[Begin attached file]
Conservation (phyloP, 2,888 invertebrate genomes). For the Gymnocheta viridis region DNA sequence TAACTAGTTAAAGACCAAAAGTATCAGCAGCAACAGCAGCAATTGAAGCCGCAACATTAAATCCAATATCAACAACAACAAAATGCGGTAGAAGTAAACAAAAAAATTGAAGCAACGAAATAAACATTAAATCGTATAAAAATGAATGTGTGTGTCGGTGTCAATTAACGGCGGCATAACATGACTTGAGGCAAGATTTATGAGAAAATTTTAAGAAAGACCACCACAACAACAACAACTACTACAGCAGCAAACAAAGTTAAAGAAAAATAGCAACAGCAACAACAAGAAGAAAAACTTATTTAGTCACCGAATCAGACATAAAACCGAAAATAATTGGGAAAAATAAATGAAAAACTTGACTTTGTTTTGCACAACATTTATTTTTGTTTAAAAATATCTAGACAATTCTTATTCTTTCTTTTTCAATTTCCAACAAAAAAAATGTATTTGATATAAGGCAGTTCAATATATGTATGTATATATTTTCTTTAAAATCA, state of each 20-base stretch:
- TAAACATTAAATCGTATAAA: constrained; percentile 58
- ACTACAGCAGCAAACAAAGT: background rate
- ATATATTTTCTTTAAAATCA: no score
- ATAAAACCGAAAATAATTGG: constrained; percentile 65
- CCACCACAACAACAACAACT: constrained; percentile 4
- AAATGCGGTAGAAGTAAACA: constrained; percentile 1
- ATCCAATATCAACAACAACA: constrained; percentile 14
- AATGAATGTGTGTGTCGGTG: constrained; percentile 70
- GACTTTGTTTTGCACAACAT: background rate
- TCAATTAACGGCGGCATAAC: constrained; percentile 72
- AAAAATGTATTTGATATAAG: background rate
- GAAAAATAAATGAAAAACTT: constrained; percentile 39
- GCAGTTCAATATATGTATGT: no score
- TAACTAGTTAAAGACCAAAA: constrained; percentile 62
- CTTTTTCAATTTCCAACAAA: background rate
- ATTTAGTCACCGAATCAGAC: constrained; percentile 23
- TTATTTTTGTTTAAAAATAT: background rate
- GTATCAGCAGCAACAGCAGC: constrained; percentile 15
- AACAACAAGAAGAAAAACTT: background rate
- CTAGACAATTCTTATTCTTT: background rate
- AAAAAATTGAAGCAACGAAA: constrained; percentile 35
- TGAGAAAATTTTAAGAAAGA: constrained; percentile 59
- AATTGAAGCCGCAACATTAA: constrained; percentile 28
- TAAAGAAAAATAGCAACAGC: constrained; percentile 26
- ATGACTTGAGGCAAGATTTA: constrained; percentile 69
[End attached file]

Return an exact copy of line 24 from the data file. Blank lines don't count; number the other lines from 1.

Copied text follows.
- AATTGAAGCCGCAACATTAA: constrained; percentile 28